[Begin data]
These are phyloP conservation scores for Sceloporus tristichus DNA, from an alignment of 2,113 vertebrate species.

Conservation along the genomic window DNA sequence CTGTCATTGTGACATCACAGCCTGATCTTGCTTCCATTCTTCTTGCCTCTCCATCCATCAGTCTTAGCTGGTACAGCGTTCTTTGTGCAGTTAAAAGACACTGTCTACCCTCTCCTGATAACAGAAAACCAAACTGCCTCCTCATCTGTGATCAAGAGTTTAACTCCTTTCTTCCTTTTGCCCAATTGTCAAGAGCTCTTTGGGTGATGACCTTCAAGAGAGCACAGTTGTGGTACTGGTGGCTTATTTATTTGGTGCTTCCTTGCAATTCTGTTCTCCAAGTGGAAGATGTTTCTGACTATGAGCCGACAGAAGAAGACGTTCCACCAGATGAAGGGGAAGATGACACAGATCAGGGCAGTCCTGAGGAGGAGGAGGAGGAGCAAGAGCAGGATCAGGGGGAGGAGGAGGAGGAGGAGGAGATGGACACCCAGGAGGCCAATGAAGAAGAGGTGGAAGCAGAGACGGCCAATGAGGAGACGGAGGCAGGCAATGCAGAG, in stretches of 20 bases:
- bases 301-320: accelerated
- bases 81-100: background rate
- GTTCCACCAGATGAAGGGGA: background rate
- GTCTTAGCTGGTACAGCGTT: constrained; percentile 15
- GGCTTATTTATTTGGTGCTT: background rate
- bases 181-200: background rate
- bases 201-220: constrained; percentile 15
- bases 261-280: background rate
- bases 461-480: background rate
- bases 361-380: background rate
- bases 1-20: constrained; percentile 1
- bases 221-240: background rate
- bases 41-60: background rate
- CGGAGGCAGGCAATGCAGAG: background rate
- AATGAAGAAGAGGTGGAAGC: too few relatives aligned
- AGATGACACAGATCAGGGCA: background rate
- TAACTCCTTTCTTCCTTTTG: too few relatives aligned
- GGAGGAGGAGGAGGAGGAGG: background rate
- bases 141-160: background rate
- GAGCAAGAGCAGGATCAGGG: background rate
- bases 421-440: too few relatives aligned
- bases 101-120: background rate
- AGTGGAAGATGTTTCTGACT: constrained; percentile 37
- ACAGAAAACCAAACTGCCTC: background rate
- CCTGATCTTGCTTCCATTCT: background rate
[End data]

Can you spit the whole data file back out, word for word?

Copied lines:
These are phyloP conservation scores for Sceloporus tristichus DNA, from an alignment of 2,113 vertebrate species.

Conservation along the genomic window DNA sequence CTGTCATTGTGACATCACAGCCTGATCTTGCTTCCATTCTTCTTGCCTCTCCATCCATCAGTCTTAGCTGGTACAGCGTTCTTTGTGCAGTTAAAAGACACTGTCTACCCTCTCCTGATAACAGAAAACCAAACTGCCTCCTCATCTGTGATCAAGAGTTTAACTCCTTTCTTCCTTTTGCCCAATTGTCAAGAGCTCTTTGGGTGATGACCTTCAAGAGAGCACAGTTGTGGTACTGGTGGCTTATTTATTTGGTGCTTCCTTGCAATTCTGTTCTCCAAGTGGAAGATGTTTCTGACTATGAGCCGACAGAAGAAGACGTTCCACCAGATGAAGGGGAAGATGACACAGATCAGGGCAGTCCTGAGGAGGAGGAGGAGGAGCAAGAGCAGGATCAGGGGGAGGAGGAGGAGGAGGAGGAGATGGACACCCAGGAGGCCAATGAAGAAGAGGTGGAAGCAGAGACGGCCAATGAGGAGACGGAGGCAGGCAATGCAGAG, in stretches of 20 bases:
- bases 301-320: accelerated
- bases 81-100: background rate
- GTTCCACCAGATGAAGGGGA: background rate
- GTCTTAGCTGGTACAGCGTT: constrained; percentile 15
- GGCTTATTTATTTGGTGCTT: background rate
- bases 181-200: background rate
- bases 201-220: constrained; percentile 15
- bases 261-280: background rate
- bases 461-480: background rate
- bases 361-380: background rate
- bases 1-20: constrained; percentile 1
- bases 221-240: background rate
- bases 41-60: background rate
- CGGAGGCAGGCAATGCAGAG: background rate
- AATGAAGAAGAGGTGGAAGC: too few relatives aligned
- AGATGACACAGATCAGGGCA: background rate
- TAACTCCTTTCTTCCTTTTG: too few relatives aligned
- GGAGGAGGAGGAGGAGGAGG: background rate
- bases 141-160: background rate
- GAGCAAGAGCAGGATCAGGG: background rate
- bases 421-440: too few relatives aligned
- bases 101-120: background rate
- AGTGGAAGATGTTTCTGACT: constrained; percentile 37
- ACAGAAAACCAAACTGCCTC: background rate
- CCTGATCTTGCTTCCATTCT: background rate